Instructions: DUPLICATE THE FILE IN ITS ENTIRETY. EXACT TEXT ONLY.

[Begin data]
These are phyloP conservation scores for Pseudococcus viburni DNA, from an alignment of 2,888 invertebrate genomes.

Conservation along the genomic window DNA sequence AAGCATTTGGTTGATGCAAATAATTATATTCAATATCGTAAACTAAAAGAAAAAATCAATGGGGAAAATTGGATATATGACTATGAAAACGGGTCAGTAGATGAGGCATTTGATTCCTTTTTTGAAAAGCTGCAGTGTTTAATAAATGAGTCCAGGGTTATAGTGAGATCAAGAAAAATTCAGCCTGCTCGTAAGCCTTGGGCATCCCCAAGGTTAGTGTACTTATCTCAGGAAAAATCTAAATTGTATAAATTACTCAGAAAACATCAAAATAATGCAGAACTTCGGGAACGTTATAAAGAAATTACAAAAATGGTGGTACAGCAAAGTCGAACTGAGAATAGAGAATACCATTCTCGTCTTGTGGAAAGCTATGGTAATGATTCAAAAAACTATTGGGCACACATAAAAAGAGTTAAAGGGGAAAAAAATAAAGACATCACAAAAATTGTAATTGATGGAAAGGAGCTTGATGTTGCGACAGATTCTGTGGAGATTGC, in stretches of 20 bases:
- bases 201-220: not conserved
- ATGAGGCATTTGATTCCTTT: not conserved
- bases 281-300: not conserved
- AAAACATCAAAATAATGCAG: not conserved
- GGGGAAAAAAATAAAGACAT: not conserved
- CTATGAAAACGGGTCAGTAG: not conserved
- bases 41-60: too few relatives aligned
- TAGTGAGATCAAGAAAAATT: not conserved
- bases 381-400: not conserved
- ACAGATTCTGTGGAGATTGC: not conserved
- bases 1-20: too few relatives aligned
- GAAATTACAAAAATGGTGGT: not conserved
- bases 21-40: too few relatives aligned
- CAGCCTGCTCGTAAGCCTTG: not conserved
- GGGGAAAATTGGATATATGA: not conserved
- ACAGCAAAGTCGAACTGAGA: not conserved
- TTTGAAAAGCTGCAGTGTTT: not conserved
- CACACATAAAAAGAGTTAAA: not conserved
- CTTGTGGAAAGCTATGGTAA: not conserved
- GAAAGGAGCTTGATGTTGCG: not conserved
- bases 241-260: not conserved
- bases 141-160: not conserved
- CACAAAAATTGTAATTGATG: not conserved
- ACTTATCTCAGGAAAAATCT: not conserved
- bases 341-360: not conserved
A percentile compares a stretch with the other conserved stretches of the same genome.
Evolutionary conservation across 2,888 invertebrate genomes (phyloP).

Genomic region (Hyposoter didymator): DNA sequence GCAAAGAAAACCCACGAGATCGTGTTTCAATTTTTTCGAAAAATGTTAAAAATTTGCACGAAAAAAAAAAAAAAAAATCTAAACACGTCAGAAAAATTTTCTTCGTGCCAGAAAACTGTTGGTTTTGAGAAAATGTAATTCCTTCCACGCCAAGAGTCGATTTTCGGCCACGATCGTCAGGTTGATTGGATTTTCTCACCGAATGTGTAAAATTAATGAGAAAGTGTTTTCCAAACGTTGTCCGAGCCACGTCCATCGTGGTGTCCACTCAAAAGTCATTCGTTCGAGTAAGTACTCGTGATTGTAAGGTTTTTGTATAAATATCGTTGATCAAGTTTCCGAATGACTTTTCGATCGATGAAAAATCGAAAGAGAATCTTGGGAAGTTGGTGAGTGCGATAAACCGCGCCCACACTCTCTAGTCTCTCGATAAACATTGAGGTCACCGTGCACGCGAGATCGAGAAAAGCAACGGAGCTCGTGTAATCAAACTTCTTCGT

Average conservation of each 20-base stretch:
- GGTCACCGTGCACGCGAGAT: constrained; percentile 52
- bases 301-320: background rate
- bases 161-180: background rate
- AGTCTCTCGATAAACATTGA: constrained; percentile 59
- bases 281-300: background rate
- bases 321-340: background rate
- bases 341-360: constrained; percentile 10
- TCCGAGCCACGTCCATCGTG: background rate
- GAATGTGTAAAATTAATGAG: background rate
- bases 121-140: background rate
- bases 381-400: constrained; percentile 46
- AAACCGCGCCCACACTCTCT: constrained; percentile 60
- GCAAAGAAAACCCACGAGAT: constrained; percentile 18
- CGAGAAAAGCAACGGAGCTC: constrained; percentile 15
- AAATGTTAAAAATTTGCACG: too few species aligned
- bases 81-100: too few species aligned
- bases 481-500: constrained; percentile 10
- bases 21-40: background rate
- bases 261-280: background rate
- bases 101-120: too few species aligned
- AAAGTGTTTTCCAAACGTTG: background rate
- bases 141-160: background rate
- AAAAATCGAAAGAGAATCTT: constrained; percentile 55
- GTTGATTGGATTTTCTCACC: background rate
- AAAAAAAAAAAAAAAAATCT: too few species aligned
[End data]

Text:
These are phyloP conservation scores for Pseudococcus viburni DNA, from an alignment of 2,888 invertebrate genomes.

Conservation along the genomic window DNA sequence AAGCATTTGGTTGATGCAAATAATTATATTCAATATCGTAAACTAAAAGAAAAAATCAATGGGGAAAATTGGATATATGACTATGAAAACGGGTCAGTAGATGAGGCATTTGATTCCTTTTTTGAAAAGCTGCAGTGTTTAATAAATGAGTCCAGGGTTATAGTGAGATCAAGAAAAATTCAGCCTGCTCGTAAGCCTTGGGCATCCCCAAGGTTAGTGTACTTATCTCAGGAAAAATCTAAATTGTATAAATTACTCAGAAAACATCAAAATAATGCAGAACTTCGGGAACGTTATAAAGAAATTACAAAAATGGTGGTACAGCAAAGTCGAACTGAGAATAGAGAATACCATTCTCGTCTTGTGGAAAGCTATGGTAATGATTCAAAAAACTATTGGGCACACATAAAAAGAGTTAAAGGGGAAAAAAATAAAGACATCACAAAAATTGTAATTGATGGAAAGGAGCTTGATGTTGCGACAGATTCTGTGGAGATTGC, in stretches of 20 bases:
- bases 201-220: not conserved
- ATGAGGCATTTGATTCCTTT: not conserved
- bases 281-300: not conserved
- AAAACATCAAAATAATGCAG: not conserved
- GGGGAAAAAAATAAAGACAT: not conserved
- CTATGAAAACGGGTCAGTAG: not conserved
- bases 41-60: too few relatives aligned
- TAGTGAGATCAAGAAAAATT: not conserved
- bases 381-400: not conserved
- ACAGATTCTGTGGAGATTGC: not conserved
- bases 1-20: too few relatives aligned
- GAAATTACAAAAATGGTGGT: not conserved
- bases 21-40: too few relatives aligned
- CAGCCTGCTCGTAAGCCTTG: not conserved
- GGGGAAAATTGGATATATGA: not conserved
- ACAGCAAAGTCGAACTGAGA: not conserved
- TTTGAAAAGCTGCAGTGTTT: not conserved
- CACACATAAAAAGAGTTAAA: not conserved
- CTTGTGGAAAGCTATGGTAA: not conserved
- GAAAGGAGCTTGATGTTGCG: not conserved
- bases 241-260: not conserved
- bases 141-160: not conserved
- CACAAAAATTGTAATTGATG: not conserved
- ACTTATCTCAGGAAAAATCT: not conserved
- bases 341-360: not conserved
A percentile compares a stretch with the other conserved stretches of the same genome.
Evolutionary conservation across 2,888 invertebrate genomes (phyloP).

Genomic region (Hyposoter didymator): DNA sequence GCAAAGAAAACCCACGAGATCGTGTTTCAATTTTTTCGAAAAATGTTAAAAATTTGCACGAAAAAAAAAAAAAAAAATCTAAACACGTCAGAAAAATTTTCTTCGTGCCAGAAAACTGTTGGTTTTGAGAAAATGTAATTCCTTCCACGCCAAGAGTCGATTTTCGGCCACGATCGTCAGGTTGATTGGATTTTCTCACCGAATGTGTAAAATTAATGAGAAAGTGTTTTCCAAACGTTGTCCGAGCCACGTCCATCGTGGTGTCCACTCAAAAGTCATTCGTTCGAGTAAGTACTCGTGATTGTAAGGTTTTTGTATAAATATCGTTGATCAAGTTTCCGAATGACTTTTCGATCGATGAAAAATCGAAAGAGAATCTTGGGAAGTTGGTGAGTGCGATAAACCGCGCCCACACTCTCTAGTCTCTCGATAAACATTGAGGTCACCGTGCACGCGAGATCGAGAAAAGCAACGGAGCTCGTGTAATCAAACTTCTTCGT

Average conservation of each 20-base stretch:
- GGTCACCGTGCACGCGAGAT: constrained; percentile 52
- bases 301-320: background rate
- bases 161-180: background rate
- AGTCTCTCGATAAACATTGA: constrained; percentile 59
- bases 281-300: background rate
- bases 321-340: background rate
- bases 341-360: constrained; percentile 10
- TCCGAGCCACGTCCATCGTG: background rate
- GAATGTGTAAAATTAATGAG: background rate
- bases 121-140: background rate
- bases 381-400: constrained; percentile 46
- AAACCGCGCCCACACTCTCT: constrained; percentile 60
- GCAAAGAAAACCCACGAGAT: constrained; percentile 18
- CGAGAAAAGCAACGGAGCTC: constrained; percentile 15
- AAATGTTAAAAATTTGCACG: too few species aligned
- bases 81-100: too few species aligned
- bases 481-500: constrained; percentile 10
- bases 21-40: background rate
- bases 261-280: background rate
- bases 101-120: too few species aligned
- AAAGTGTTTTCCAAACGTTG: background rate
- bases 141-160: background rate
- AAAAATCGAAAGAGAATCTT: constrained; percentile 55
- GTTGATTGGATTTTCTCACC: background rate
- AAAAAAAAAAAAAAAAATCT: too few species aligned